An appeal through both the Court of Appeals and the Supreme Court almost always takes many months to be resolved. Thus, it is possible that the Supreme Court would not rule on the legality of the DACA program until well into 2024 and, perhaps, until 2025. Meanwhile, there is some hope that the Administration will attempt to provide alternative, partial safeguards for Dreamers, and that there may be renewed interest in Congress to finally protect them with legislation.

Be assured that NETWORK will continue its efforts to promote positive immigration reform that offers permanent protection for our young immigrant Dreamers. And, we will alert justice-seekers and supports of developments in the DACA court case–  and any potential responses to it by the White House and Congress.

Updated on January 23, 2023 

Previously, JoAnn Goedert shared that DACA was under immediate threat. Sadly, the message in this update remains the same — the policy under which Dreamers have built homes, attended schools, and raised children remains on course to be struck down.

Whether Dreamers are teachers, landscape artists, or doctors, they are integral members of families, churches, and communities. Some people with political and judicial power fail to see their humanity, but we know they are our siblings in God’s beloved community and should not suffer as pawns in court proceedings. 

As JoAnn writes, “Once Judge Hanen issues his final decision, the case almost certainly will be appealed to the Fifth Circuit Court of Appeals and then to the Supreme Court.” As people of faith, we must be vigilant in our efforts to protect DACA. Working together, we can overcome the forces who want to remove our neighbors and family members from our country.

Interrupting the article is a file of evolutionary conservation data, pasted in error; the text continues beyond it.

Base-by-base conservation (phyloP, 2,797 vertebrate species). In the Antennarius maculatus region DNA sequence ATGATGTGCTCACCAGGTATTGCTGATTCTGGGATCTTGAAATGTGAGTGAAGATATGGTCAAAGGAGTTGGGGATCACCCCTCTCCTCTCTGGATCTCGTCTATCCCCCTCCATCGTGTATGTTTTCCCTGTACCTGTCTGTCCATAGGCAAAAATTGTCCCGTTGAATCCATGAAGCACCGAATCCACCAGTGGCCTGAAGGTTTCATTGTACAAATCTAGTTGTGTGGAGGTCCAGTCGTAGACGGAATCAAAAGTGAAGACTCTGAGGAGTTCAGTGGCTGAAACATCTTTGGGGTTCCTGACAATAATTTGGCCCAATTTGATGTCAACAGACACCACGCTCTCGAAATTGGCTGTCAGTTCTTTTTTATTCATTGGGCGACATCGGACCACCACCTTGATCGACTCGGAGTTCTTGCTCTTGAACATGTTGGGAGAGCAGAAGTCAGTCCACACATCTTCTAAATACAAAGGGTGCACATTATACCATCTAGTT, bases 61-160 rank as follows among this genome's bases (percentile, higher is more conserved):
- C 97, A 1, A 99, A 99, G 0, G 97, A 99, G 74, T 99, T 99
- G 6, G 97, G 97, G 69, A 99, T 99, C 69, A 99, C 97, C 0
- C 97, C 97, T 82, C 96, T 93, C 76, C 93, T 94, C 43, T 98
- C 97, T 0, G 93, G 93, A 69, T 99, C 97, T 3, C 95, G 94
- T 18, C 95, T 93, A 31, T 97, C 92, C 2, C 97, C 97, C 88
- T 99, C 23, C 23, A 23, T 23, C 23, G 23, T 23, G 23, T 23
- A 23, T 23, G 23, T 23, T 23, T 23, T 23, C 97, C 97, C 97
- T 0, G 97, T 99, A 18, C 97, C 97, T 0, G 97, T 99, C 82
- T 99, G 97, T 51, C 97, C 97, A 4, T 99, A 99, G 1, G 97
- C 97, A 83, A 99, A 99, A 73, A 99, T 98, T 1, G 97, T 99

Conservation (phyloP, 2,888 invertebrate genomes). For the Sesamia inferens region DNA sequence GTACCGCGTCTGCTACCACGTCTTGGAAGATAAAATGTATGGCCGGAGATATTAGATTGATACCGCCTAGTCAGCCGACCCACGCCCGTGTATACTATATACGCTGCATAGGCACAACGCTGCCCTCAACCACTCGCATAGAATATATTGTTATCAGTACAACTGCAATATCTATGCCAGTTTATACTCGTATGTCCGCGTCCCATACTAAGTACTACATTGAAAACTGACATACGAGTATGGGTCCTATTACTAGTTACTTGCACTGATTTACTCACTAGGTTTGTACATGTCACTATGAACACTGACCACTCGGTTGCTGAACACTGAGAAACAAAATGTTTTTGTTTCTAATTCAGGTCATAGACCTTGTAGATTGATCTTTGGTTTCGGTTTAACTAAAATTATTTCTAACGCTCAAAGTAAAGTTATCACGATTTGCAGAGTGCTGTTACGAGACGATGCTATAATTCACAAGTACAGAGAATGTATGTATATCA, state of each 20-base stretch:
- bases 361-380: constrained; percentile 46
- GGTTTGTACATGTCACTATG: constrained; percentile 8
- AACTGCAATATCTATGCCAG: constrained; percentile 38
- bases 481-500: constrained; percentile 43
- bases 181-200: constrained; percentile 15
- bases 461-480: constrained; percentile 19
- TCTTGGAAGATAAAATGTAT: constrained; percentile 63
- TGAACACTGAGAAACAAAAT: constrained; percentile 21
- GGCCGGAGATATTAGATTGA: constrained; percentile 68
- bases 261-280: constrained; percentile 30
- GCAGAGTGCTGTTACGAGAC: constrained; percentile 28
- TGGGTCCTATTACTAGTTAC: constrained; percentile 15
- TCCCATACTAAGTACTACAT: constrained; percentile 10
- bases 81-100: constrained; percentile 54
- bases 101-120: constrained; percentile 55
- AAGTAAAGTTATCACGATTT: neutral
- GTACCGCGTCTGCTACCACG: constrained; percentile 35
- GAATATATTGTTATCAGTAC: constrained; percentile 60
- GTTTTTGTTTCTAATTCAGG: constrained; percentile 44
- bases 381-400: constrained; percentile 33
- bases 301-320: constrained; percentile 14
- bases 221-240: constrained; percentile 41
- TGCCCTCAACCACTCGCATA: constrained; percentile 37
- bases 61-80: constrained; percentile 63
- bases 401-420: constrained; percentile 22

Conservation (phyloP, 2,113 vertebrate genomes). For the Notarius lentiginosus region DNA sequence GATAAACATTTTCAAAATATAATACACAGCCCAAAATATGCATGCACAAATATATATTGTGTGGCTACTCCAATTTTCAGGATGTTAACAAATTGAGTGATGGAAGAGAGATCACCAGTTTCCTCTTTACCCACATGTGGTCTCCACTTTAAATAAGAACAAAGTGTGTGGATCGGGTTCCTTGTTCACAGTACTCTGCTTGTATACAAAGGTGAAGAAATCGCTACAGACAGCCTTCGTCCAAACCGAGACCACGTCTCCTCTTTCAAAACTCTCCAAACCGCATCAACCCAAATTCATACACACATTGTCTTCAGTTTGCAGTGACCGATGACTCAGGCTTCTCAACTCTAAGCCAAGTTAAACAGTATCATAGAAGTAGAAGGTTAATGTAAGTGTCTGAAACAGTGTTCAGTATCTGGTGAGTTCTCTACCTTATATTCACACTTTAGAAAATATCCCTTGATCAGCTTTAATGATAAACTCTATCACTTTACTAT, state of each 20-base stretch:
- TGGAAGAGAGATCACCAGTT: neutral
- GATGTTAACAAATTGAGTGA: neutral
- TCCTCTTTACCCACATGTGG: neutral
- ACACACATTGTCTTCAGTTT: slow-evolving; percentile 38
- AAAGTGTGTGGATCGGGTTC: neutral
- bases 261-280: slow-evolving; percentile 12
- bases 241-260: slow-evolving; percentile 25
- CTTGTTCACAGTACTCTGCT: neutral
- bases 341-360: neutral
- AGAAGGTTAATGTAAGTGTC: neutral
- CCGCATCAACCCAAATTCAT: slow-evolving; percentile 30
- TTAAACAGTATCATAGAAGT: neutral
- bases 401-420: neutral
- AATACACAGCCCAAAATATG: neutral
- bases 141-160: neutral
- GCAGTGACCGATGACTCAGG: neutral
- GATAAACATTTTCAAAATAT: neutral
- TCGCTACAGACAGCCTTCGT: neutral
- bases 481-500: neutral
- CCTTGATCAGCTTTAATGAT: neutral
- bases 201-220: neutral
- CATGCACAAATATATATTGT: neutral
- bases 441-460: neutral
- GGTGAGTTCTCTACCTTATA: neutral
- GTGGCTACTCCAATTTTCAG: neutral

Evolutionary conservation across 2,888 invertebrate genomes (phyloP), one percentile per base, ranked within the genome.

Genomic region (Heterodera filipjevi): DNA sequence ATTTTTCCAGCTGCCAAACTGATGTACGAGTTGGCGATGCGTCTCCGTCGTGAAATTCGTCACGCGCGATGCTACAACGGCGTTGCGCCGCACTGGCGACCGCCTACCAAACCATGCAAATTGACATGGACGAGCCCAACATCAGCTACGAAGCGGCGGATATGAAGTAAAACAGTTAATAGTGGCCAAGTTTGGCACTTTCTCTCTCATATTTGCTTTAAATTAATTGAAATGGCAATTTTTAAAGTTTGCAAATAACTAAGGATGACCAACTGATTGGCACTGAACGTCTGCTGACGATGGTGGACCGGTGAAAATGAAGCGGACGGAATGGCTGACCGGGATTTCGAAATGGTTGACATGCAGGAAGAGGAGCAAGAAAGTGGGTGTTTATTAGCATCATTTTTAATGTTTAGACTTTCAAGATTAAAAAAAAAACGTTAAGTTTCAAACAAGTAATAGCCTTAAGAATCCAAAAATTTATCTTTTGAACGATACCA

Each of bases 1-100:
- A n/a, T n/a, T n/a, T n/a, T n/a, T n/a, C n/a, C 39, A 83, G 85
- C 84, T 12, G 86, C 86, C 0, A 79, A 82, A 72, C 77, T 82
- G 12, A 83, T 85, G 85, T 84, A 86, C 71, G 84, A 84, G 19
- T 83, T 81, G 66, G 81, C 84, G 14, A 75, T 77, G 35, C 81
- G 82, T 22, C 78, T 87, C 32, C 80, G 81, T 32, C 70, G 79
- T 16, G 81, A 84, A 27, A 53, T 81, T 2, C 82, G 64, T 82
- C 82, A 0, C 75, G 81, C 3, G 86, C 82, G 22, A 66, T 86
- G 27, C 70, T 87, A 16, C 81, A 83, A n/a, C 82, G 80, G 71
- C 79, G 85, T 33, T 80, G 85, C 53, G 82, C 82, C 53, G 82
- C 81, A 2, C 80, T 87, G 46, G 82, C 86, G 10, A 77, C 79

NETWORK will let you know when there is action you can take. For now, read on for JoAnn’s update and scroll further for her original blog. 

Texas v. U.S., et al.: In response to Texas v. U.S., a lawsuit challenging DACA’s legality by a group of Republican state attorneys general, Judge Andrew Hanen in the U.S. District Court of the Southern District of Texas ruled in 2021 that DACA is unlawful. He held that DHS failed to follow required regulatory process when it established DACA and that the agency did not have the power to create the program without Congressional legislation. The judge issued an order barring DHS from approving any new DACA applications but he allowed current participants to retain protection under DACA for now. On appeal, the Fifth Circuit Court of Appeals agreed with Judge Hanen’s reasoning and returned the case to him for further proceedings.

In October 2022, Judge Hanen held a hearing where he stated that he would likely decide to end DACA in the near future. His ultimate decision has been delayed, however, to give the parties an opportunity to file additional briefs in the case. At this time, we don’t expect movement until mid-Spring. DACA is under immediate threat and daily life for DACA recipients remains in jeopardy.